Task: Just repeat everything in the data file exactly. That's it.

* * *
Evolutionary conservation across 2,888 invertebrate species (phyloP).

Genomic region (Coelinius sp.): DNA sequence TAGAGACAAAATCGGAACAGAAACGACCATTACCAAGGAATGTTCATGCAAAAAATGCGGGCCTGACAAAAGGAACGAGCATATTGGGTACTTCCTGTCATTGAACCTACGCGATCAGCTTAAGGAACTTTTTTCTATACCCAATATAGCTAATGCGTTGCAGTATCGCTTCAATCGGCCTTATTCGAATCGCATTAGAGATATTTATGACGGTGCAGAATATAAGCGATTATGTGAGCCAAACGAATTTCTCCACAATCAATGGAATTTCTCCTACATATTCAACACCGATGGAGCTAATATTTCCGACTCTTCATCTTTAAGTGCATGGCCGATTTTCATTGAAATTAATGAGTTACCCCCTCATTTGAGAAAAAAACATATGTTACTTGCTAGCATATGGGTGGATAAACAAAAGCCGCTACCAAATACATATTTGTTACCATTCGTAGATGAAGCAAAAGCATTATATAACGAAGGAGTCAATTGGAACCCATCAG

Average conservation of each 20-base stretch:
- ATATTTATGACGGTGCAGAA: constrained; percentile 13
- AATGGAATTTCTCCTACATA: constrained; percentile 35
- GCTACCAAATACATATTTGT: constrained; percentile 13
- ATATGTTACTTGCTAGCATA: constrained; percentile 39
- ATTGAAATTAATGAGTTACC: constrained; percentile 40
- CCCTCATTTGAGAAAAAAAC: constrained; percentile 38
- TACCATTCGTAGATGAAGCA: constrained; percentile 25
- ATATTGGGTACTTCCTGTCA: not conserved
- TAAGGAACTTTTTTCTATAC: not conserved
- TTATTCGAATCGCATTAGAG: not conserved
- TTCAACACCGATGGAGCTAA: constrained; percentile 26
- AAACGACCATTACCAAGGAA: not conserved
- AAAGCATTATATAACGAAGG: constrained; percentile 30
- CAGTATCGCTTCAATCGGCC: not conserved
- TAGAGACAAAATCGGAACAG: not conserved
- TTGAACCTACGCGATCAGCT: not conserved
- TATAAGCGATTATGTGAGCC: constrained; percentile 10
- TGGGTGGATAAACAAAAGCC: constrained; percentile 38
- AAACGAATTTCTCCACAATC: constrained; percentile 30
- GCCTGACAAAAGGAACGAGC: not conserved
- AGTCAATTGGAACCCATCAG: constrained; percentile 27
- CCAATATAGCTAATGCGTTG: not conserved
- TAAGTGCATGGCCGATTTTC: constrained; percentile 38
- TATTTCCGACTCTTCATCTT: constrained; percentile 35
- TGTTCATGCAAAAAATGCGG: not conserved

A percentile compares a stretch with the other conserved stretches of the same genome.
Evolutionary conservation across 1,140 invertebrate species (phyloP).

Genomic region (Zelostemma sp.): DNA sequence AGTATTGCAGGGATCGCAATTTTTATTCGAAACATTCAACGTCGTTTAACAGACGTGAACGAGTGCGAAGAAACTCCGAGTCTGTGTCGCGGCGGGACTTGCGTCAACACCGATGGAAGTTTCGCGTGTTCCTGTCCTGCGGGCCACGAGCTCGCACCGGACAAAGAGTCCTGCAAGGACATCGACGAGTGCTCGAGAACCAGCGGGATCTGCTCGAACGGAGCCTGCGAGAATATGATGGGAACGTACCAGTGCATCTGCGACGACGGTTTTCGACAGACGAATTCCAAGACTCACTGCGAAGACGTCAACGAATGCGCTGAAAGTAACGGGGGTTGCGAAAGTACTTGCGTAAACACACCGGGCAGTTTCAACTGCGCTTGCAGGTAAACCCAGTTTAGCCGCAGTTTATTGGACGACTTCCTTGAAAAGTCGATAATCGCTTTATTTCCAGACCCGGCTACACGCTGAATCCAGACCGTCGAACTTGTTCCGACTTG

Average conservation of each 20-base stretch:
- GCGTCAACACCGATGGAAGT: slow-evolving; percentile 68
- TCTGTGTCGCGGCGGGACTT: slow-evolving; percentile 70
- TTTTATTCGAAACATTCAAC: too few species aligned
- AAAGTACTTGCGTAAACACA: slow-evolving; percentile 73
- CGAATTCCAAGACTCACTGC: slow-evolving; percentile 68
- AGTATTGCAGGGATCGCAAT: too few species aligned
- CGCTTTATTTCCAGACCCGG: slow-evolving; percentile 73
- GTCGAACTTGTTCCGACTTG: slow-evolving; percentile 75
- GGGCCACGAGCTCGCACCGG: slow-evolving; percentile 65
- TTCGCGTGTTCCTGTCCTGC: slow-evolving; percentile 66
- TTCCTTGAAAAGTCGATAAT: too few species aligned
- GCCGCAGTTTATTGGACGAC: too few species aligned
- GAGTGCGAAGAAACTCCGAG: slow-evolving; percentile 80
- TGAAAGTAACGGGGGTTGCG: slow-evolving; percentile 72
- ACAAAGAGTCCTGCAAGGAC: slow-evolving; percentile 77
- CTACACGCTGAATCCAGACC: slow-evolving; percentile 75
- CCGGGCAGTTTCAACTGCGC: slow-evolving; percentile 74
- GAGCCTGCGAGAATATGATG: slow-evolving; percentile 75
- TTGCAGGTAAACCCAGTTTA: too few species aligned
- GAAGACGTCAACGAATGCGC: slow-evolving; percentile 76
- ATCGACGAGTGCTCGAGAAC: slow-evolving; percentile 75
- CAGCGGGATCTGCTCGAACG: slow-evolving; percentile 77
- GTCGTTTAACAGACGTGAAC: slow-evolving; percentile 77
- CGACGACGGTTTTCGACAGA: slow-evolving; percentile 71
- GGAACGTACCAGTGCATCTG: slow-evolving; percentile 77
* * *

Evolutionary conservation across 2,888 invertebrate species (phyloP).

Genomic region (Coelinius sp.): DNA sequence TAGAGACAAAATCGGAACAGAAACGACCATTACCAAGGAATGTTCATGCAAAAAATGCGGGCCTGACAAAAGGAACGAGCATATTGGGTACTTCCTGTCATTGAACCTACGCGATCAGCTTAAGGAACTTTTTTCTATACCCAATATAGCTAATGCGTTGCAGTATCGCTTCAATCGGCCTTATTCGAATCGCATTAGAGATATTTATGACGGTGCAGAATATAAGCGATTATGTGAGCCAAACGAATTTCTCCACAATCAATGGAATTTCTCCTACATATTCAACACCGATGGAGCTAATATTTCCGACTCTTCATCTTTAAGTGCATGGCCGATTTTCATTGAAATTAATGAGTTACCCCCTCATTTGAGAAAAAAACATATGTTACTTGCTAGCATATGGGTGGATAAACAAAAGCCGCTACCAAATACATATTTGTTACCATTCGTAGATGAAGCAAAAGCATTATATAACGAAGGAGTCAATTGGAACCCATCAG

Average conservation of each 20-base stretch:
- ATATTTATGACGGTGCAGAA: constrained; percentile 13
- AATGGAATTTCTCCTACATA: constrained; percentile 35
- GCTACCAAATACATATTTGT: constrained; percentile 13
- ATATGTTACTTGCTAGCATA: constrained; percentile 39
- ATTGAAATTAATGAGTTACC: constrained; percentile 40
- CCCTCATTTGAGAAAAAAAC: constrained; percentile 38
- TACCATTCGTAGATGAAGCA: constrained; percentile 25
- ATATTGGGTACTTCCTGTCA: not conserved
- TAAGGAACTTTTTTCTATAC: not conserved
- TTATTCGAATCGCATTAGAG: not conserved
- TTCAACACCGATGGAGCTAA: constrained; percentile 26
- AAACGACCATTACCAAGGAA: not conserved
- AAAGCATTATATAACGAAGG: constrained; percentile 30
- CAGTATCGCTTCAATCGGCC: not conserved
- TAGAGACAAAATCGGAACAG: not conserved
- TTGAACCTACGCGATCAGCT: not conserved
- TATAAGCGATTATGTGAGCC: constrained; percentile 10
- TGGGTGGATAAACAAAAGCC: constrained; percentile 38
- AAACGAATTTCTCCACAATC: constrained; percentile 30
- GCCTGACAAAAGGAACGAGC: not conserved
- AGTCAATTGGAACCCATCAG: constrained; percentile 27
- CCAATATAGCTAATGCGTTG: not conserved
- TAAGTGCATGGCCGATTTTC: constrained; percentile 38
- TATTTCCGACTCTTCATCTT: constrained; percentile 35
- TGTTCATGCAAAAAATGCGG: not conserved

A percentile compares a stretch with the other conserved stretches of the same genome.
Evolutionary conservation across 1,140 invertebrate species (phyloP).

Genomic region (Zelostemma sp.): DNA sequence AGTATTGCAGGGATCGCAATTTTTATTCGAAACATTCAACGTCGTTTAACAGACGTGAACGAGTGCGAAGAAACTCCGAGTCTGTGTCGCGGCGGGACTTGCGTCAACACCGATGGAAGTTTCGCGTGTTCCTGTCCTGCGGGCCACGAGCTCGCACCGGACAAAGAGTCCTGCAAGGACATCGACGAGTGCTCGAGAACCAGCGGGATCTGCTCGAACGGAGCCTGCGAGAATATGATGGGAACGTACCAGTGCATCTGCGACGACGGTTTTCGACAGACGAATTCCAAGACTCACTGCGAAGACGTCAACGAATGCGCTGAAAGTAACGGGGGTTGCGAAAGTACTTGCGTAAACACACCGGGCAGTTTCAACTGCGCTTGCAGGTAAACCCAGTTTAGCCGCAGTTTATTGGACGACTTCCTTGAAAAGTCGATAATCGCTTTATTTCCAGACCCGGCTACACGCTGAATCCAGACCGTCGAACTTGTTCCGACTTG

Average conservation of each 20-base stretch:
- GCGTCAACACCGATGGAAGT: slow-evolving; percentile 68
- TCTGTGTCGCGGCGGGACTT: slow-evolving; percentile 70
- TTTTATTCGAAACATTCAAC: too few species aligned
- AAAGTACTTGCGTAAACACA: slow-evolving; percentile 73
- CGAATTCCAAGACTCACTGC: slow-evolving; percentile 68
- AGTATTGCAGGGATCGCAAT: too few species aligned
- CGCTTTATTTCCAGACCCGG: slow-evolving; percentile 73
- GTCGAACTTGTTCCGACTTG: slow-evolving; percentile 75
- GGGCCACGAGCTCGCACCGG: slow-evolving; percentile 65
- TTCGCGTGTTCCTGTCCTGC: slow-evolving; percentile 66
- TTCCTTGAAAAGTCGATAAT: too few species aligned
- GCCGCAGTTTATTGGACGAC: too few species aligned
- GAGTGCGAAGAAACTCCGAG: slow-evolving; percentile 80
- TGAAAGTAACGGGGGTTGCG: slow-evolving; percentile 72
- ACAAAGAGTCCTGCAAGGAC: slow-evolving; percentile 77
- CTACACGCTGAATCCAGACC: slow-evolving; percentile 75
- CCGGGCAGTTTCAACTGCGC: slow-evolving; percentile 74
- GAGCCTGCGAGAATATGATG: slow-evolving; percentile 75
- TTGCAGGTAAACCCAGTTTA: too few species aligned
- GAAGACGTCAACGAATGCGC: slow-evolving; percentile 76
- ATCGACGAGTGCTCGAGAAC: slow-evolving; percentile 75
- CAGCGGGATCTGCTCGAACG: slow-evolving; percentile 77
- GTCGTTTAACAGACGTGAAC: slow-evolving; percentile 77
- CGACGACGGTTTTCGACAGA: slow-evolving; percentile 71
- GGAACGTACCAGTGCATCTG: slow-evolving; percentile 77